In Europe, the people called "liberals" are the free-market crowd - the bourgeoisie, or burghers in German, both otherwise known as townspeople - who did not fit into the old feudal agrarian economy and chafed against the subservient role that was allowed them. Historically they did indeed support the fundamental freedoms, equality before the law, and Enlightenment rationalism, but the roots of their modern-day free market ideology is found in their opposition to the guilds.  When they succeeded in their goals, half of them become modern-day conservatives (historical "throne and altar" conservatism is effectively dead), while the other half wanted to keep going and eventually became socialists.

        The United States was founded about this time, so historical European-style liberalism is the conservative position here.  We were never monarchists on this side of the pond, and anyways the free marketeers eventually took control of Britain and built its empire as a source of raw materials and captive consumers.  The people that Americans call "liberals" have never been members of the bourgeoisie, except if they are its college-age children. In Europe, they're called "social democrats" or before the collapse of the USSR were orthodox socialists and communists.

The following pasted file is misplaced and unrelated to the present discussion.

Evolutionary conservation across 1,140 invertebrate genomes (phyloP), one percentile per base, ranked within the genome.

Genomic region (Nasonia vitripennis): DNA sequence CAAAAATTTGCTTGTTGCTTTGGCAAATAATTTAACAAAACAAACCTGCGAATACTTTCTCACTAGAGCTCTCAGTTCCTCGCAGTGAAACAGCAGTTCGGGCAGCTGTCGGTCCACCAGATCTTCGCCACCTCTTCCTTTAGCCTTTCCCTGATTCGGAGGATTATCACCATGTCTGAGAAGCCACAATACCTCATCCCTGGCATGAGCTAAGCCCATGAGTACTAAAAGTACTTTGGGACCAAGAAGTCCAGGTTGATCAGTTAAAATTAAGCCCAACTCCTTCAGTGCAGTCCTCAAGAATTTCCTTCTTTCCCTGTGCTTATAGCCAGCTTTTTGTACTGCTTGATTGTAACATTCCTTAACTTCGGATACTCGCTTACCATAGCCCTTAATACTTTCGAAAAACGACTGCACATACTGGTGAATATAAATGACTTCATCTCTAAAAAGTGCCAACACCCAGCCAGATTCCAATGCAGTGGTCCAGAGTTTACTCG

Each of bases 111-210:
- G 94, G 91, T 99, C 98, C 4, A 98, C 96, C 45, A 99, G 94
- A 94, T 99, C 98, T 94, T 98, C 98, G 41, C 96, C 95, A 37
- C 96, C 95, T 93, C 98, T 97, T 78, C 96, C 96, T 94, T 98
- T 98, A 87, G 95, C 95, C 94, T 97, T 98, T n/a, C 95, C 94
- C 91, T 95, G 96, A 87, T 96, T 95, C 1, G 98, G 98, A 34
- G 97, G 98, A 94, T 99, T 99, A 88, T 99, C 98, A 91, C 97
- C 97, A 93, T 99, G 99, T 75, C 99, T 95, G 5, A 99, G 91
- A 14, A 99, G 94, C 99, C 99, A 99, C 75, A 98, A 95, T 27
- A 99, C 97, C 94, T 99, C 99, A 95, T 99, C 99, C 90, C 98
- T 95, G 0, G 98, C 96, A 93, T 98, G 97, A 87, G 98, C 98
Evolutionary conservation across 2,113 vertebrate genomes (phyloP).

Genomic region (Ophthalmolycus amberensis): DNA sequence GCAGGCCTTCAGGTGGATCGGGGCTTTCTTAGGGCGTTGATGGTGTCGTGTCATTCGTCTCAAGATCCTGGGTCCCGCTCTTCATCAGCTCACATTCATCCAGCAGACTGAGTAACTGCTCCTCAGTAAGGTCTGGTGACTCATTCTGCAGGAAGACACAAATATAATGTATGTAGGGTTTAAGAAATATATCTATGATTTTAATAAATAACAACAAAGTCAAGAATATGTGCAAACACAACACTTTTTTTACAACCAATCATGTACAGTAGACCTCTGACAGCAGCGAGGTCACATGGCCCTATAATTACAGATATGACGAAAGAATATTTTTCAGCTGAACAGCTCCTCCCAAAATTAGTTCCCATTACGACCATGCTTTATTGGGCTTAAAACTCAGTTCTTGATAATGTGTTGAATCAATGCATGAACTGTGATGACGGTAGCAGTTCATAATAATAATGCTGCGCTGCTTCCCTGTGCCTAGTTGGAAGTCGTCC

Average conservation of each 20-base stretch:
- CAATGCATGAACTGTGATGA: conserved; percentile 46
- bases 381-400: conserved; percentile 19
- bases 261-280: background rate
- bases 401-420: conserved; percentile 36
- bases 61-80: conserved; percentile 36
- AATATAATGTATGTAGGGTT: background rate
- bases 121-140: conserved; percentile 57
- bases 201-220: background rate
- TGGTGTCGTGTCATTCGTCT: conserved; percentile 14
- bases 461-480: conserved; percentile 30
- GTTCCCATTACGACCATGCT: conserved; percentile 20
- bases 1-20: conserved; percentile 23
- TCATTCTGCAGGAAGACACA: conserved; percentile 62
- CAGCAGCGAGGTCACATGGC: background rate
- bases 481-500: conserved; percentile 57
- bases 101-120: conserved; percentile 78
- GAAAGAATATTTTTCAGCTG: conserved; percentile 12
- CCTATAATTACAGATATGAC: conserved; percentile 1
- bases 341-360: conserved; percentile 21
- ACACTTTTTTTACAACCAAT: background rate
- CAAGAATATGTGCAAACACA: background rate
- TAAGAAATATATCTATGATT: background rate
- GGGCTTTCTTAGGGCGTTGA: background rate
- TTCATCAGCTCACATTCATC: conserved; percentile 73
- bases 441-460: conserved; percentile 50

•  Uh? (2+ / 0-)
          Recommended by:
          Cassiodorus, mahakali overdrive

          The people that Americans call "liberals" have never been members of the bourgeoisie...